Created by Administrator Account in 5/17/2010 2:46:48 PM

...I would like to know if you have any quick information on the name Mikulski. It's just and intrest so don't put too much into it. If you do have something, please e-mail it too me. Thank you...

The root of this surname is Mikuła (the Polish l with a slash through it is pronounced like our w), which is an archaic variant of the popular first name Mikołaj = English Nicholas. If surnames were being formed these days you'd expect Mikołajski, formed from the standard version of the name (and in fact that is a reasonably common name in Poland). But most surnames arose centuries ago, and back then Mikuła was still a pretty popular variant, and that's why surnames were formed from it. There are other names from this form, including Mikulak and Mikulec, but Mikulski is by far the most common.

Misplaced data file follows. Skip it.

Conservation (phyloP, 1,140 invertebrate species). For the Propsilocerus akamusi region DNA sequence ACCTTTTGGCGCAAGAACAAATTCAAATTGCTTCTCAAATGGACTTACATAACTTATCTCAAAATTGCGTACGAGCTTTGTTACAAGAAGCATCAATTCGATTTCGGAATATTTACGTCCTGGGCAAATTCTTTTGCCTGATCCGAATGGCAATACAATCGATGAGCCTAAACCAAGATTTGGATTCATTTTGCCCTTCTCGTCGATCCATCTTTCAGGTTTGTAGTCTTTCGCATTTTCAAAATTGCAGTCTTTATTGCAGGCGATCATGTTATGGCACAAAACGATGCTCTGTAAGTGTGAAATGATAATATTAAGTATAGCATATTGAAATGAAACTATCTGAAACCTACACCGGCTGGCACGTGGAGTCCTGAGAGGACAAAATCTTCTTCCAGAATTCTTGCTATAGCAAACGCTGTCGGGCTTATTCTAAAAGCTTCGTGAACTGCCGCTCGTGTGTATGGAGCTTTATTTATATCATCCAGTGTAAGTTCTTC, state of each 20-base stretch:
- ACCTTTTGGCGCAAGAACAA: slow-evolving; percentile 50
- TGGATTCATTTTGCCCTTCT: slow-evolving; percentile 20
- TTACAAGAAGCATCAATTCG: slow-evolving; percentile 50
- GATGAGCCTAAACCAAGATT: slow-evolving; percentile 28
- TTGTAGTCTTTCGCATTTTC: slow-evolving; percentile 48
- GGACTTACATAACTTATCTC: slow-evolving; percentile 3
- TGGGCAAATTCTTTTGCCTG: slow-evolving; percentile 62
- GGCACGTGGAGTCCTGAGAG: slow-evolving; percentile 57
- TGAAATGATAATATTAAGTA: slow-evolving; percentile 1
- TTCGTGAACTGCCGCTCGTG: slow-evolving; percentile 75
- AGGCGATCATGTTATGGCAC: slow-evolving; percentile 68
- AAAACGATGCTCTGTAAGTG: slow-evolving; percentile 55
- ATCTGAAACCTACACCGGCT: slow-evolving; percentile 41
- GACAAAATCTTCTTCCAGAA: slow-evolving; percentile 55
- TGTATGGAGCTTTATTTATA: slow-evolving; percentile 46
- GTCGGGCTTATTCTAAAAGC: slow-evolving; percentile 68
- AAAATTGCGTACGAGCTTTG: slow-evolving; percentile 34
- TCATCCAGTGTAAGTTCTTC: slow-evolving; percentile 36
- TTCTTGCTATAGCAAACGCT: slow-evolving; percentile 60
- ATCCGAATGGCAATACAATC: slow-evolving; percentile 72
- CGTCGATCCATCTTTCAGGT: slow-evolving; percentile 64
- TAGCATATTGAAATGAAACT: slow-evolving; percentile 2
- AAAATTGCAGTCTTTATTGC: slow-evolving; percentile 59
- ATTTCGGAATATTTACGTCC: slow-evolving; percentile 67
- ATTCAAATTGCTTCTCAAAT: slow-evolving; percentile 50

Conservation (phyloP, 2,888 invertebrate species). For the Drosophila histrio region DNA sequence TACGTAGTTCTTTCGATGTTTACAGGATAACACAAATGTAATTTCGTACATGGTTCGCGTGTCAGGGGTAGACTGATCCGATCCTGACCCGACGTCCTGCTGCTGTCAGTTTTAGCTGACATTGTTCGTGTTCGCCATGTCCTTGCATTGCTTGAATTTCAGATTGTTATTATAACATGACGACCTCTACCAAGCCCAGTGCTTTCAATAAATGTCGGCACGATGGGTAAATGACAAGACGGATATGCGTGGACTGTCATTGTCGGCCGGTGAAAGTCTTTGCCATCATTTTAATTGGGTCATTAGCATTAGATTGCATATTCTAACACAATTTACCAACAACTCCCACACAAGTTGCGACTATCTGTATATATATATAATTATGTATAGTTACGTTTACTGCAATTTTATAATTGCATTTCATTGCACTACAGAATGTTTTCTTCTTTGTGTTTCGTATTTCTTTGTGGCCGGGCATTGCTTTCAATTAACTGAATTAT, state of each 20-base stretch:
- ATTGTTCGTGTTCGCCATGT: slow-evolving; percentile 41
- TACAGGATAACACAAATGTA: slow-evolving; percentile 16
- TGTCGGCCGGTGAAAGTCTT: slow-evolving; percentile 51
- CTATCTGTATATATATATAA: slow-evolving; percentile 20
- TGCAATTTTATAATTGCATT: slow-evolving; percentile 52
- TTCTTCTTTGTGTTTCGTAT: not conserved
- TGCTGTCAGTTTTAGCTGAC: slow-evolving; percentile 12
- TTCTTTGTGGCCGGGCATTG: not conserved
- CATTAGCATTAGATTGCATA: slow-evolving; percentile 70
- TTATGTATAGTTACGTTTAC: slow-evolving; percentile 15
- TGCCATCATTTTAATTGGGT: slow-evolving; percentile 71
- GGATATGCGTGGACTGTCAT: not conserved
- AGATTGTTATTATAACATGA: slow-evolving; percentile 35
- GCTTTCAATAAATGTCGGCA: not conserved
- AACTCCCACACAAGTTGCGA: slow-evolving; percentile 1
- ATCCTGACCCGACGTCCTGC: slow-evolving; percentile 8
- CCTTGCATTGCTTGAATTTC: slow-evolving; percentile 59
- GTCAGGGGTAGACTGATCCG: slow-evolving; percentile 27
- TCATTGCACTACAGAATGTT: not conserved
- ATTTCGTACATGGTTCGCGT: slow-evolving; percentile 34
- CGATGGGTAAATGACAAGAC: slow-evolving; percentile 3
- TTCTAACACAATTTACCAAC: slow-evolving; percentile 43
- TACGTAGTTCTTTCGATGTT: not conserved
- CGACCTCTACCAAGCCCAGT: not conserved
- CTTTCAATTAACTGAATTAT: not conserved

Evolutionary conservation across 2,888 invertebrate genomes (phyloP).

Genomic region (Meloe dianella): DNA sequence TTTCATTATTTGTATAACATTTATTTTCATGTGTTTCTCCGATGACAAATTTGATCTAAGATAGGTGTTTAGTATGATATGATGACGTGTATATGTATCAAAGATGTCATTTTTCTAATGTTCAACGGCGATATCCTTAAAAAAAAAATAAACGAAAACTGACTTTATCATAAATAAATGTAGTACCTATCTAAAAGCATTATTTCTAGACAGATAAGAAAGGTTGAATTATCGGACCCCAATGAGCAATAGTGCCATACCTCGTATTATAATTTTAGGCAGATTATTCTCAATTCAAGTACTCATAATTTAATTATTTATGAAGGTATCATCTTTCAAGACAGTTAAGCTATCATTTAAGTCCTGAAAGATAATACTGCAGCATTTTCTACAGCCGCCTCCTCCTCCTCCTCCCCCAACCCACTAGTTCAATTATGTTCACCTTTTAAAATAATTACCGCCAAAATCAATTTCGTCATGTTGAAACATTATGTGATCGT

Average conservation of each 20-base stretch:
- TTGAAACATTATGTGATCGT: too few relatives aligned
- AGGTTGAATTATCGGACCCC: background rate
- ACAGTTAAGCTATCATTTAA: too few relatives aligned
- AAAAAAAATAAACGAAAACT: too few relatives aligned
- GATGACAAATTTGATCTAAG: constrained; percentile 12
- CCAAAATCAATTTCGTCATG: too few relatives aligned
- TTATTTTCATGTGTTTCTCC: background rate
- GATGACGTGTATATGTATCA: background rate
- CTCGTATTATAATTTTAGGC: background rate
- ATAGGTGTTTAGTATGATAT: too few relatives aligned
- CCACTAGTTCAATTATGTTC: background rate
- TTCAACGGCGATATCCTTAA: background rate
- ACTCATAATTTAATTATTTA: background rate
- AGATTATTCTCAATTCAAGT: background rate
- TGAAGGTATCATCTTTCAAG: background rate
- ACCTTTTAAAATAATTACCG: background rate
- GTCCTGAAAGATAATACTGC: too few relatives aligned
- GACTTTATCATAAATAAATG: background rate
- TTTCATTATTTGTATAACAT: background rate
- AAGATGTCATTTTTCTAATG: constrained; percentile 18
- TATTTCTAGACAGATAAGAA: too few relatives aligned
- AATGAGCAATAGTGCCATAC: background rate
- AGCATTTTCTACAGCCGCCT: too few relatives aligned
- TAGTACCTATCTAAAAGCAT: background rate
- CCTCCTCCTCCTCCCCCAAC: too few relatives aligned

If you wanted to translate it, you'd say Mikulski means "of, belonging to, pertaining to, associated with Nicholas." In practice it would normally mean just "Nicholas's kin," although in some cases it might possibly also come from places meaning "Nicholas's place," such as Mikułowice, Mikulice, etc. But usually names derived from those places would be Mikułowski or Mikulicki, so plain old Mikulski would usually just mean no more than "kin of Nicholas."

Surnames formed from popular first names are usually quite common, and that's the case with Mikulski: as of 1990 there were some 9,693 Polish citizens by this name. I don't see any particular pattern to the distribution, it's a moderately common name all over the country.

Copyright © 1998 W.F. Hoffman. All rights reserved. Used by permission.